The family experienced many hardships, as so many did in the 20’s and 30’s. I don’t understand how farmers actually made a living back then; and perhaps this family did not do so well, because about the time the oldest child, my Aunt Vida, graduated from high school, Grandma left Granddaddy and moved into San Antonio to eek out a living alone, not divorced, but as a single mom. (I’m quite sure that phrase was not the house-hold word then that it is today. And I’m absolutely certain that she didn’t get child support!) Instead, she took over the operation of a boarding house on Guenther Street. The two younger boys finished school at Brackenridge.
I wonder about the difficulties Grandma must have experienced that I don’t know anything about. What I do know makes me ever-so-grateful for my easy life in comparison. For starters, Grandma’s first pregnancy was twin girls, and one of them died a few hours after a difficult birth. Two years later, my daddy was born, and I understand that it was a long, painful breach delivery. Two boys came several years later. Then there were the accidents that happened to my daddy, Hubert, rendering him blind. Eventually, he was sent to the blind school in Austin, surely a difficult decision for his parents.
Not long after the family moved to San Antonio, my daddy returned to live with them, and shortly after that he was in that terrible car accident that landed him in the hospital for months and months, possibly never to walk again. He did recover, but how terrible this must have been for Grandma to cope with.
Meanwhile, Aunt Vida, the oldest child and only daughter, went to work for the telephone company, regretfully forgoing a journalism scholarship to Texas so she could help the family financially, and during her visits to her big brother in the Robert B. Green Hospital, she met her true love and married. They had a long, happy life, but sadly never had children.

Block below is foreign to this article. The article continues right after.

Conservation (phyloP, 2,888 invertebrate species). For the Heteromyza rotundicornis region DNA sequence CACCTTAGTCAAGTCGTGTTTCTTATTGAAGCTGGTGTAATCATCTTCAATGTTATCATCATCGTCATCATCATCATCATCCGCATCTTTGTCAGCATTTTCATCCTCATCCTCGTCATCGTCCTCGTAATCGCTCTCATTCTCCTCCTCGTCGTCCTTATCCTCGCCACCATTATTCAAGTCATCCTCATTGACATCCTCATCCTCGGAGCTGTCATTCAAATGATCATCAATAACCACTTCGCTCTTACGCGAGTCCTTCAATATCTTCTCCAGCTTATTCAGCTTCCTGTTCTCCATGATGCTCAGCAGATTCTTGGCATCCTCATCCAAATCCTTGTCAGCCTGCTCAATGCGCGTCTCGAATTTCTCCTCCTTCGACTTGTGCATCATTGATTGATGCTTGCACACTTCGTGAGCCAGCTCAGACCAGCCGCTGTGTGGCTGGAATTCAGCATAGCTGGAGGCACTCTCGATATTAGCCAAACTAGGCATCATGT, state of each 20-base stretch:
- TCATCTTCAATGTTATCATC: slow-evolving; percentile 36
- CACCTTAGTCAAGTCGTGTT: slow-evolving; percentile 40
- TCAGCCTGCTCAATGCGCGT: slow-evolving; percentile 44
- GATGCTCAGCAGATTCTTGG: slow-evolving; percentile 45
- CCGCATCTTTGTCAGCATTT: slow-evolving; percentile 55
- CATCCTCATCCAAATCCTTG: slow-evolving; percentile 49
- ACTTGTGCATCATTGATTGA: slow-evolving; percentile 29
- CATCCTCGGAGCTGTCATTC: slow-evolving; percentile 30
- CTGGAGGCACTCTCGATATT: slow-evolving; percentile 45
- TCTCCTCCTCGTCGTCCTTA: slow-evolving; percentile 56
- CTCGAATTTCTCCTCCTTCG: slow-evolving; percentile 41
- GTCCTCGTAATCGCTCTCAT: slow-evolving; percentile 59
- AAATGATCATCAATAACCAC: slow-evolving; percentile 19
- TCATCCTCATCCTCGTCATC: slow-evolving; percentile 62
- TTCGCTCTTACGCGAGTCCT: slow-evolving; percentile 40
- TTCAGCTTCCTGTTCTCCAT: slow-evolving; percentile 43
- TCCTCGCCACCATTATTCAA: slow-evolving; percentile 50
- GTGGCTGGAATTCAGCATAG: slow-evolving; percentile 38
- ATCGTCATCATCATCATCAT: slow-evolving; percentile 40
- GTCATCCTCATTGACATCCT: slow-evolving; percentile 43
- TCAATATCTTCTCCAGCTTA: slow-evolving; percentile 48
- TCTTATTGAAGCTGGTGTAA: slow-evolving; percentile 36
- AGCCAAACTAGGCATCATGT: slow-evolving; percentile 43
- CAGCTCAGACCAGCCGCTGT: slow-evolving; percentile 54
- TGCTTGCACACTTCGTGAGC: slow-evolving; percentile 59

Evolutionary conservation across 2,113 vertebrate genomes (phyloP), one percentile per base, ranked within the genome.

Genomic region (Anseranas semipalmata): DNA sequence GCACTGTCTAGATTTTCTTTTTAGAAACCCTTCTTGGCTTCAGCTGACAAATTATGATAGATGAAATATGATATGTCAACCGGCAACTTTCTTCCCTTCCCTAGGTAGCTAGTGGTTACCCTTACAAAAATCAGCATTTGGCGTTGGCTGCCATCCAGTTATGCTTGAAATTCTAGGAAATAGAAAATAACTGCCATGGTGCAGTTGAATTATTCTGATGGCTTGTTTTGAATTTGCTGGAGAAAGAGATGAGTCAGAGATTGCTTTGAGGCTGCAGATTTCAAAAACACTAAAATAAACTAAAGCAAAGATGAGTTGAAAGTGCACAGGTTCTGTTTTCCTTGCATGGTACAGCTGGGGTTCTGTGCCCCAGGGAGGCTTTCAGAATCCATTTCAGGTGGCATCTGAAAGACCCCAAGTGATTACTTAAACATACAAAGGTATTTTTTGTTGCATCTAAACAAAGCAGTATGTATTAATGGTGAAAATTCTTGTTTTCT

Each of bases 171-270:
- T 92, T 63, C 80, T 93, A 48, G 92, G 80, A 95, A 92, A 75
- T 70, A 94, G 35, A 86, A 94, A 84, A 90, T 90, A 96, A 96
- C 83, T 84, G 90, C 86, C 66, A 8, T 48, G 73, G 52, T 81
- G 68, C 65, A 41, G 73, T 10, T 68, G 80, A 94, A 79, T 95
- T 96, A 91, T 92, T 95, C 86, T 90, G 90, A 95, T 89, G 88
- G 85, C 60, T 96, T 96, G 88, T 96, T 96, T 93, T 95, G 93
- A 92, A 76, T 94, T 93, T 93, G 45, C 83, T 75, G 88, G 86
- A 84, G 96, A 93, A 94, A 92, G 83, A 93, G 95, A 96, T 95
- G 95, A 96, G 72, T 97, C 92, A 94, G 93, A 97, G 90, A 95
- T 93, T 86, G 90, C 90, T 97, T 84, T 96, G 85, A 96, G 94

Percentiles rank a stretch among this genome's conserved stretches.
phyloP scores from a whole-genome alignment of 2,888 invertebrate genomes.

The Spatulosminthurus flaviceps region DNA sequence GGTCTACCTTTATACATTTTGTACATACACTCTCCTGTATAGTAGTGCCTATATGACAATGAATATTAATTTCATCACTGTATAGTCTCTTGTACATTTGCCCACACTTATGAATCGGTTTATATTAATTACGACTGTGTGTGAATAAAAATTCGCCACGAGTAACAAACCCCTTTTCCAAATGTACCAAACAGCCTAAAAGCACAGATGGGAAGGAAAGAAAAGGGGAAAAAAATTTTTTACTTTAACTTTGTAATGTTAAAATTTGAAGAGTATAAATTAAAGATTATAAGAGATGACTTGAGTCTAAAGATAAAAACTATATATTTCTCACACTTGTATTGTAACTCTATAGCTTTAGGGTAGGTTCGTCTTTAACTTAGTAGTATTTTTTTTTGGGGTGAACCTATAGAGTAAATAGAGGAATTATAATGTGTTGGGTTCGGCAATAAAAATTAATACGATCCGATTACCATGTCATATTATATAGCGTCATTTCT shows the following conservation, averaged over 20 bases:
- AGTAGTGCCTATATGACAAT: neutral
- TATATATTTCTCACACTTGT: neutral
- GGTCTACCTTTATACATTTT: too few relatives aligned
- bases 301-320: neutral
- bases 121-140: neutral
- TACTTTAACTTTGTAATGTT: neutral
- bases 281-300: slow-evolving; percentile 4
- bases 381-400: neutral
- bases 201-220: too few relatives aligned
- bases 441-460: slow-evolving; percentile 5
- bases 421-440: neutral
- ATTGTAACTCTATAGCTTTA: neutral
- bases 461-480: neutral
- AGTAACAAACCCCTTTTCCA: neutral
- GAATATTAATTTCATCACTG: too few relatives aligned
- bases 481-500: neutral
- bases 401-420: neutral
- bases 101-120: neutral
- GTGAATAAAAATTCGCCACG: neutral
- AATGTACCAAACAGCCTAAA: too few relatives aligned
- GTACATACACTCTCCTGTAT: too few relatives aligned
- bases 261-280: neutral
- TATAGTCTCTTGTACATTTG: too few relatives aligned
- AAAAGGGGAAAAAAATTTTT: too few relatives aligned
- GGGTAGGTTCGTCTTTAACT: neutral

It was upon the end of WWII when Grandma received that dreaded telegram the government too often has to send, as her youngest son, Morris, was killed in the war in 1945. The war had actually ended when his plane went down. More grief, the worst kind. He left behind a widow and young daughter, LaNell.
The next oldest son, my Uncle Lloyd, married a very young woman, too young to be responsible. They had a daughter, and soon after, she abandoned her baby and husband. For the next nine years, Grandma raised her granddaughter, as Uncle Lloyd joined the army following the end of the war and participated in the post-war effort in Japan. Grandma was a mother and a blessing to Gayle, that young child.
Many years later, Uncle Lloyd, in his early 50’s, was killed in a private plane crash in Pleasanton, TX. Grandma was now in her mid 80’s, and this last grief was almost too much. She explained that one thing that helped her to cope was that one day soon after, she felt someone put his hand on her shoulder and say, “It’s going to be all right.” She turned and looked, but she saw no one, and she realized that it had been the Lord speaking to her.
Grandma lived to be just a few weeks shy of 98. Her last living son, my daddy, Hubert, outlived his mother by just two years. Her daughter, Vida, however, lived to reach 98. Were it not for accidents and injuries, I’m sure all Grandma’s children would have had long lives.
I once said to her that she was fortunate to have been so healthy. (The first time she went to a hospital was with pneumonia at age 92!) Her reply was, “I would trade all my health for my children to have had my good fortune.” Well, I feel it is my good fortune to have had her as my grandmother.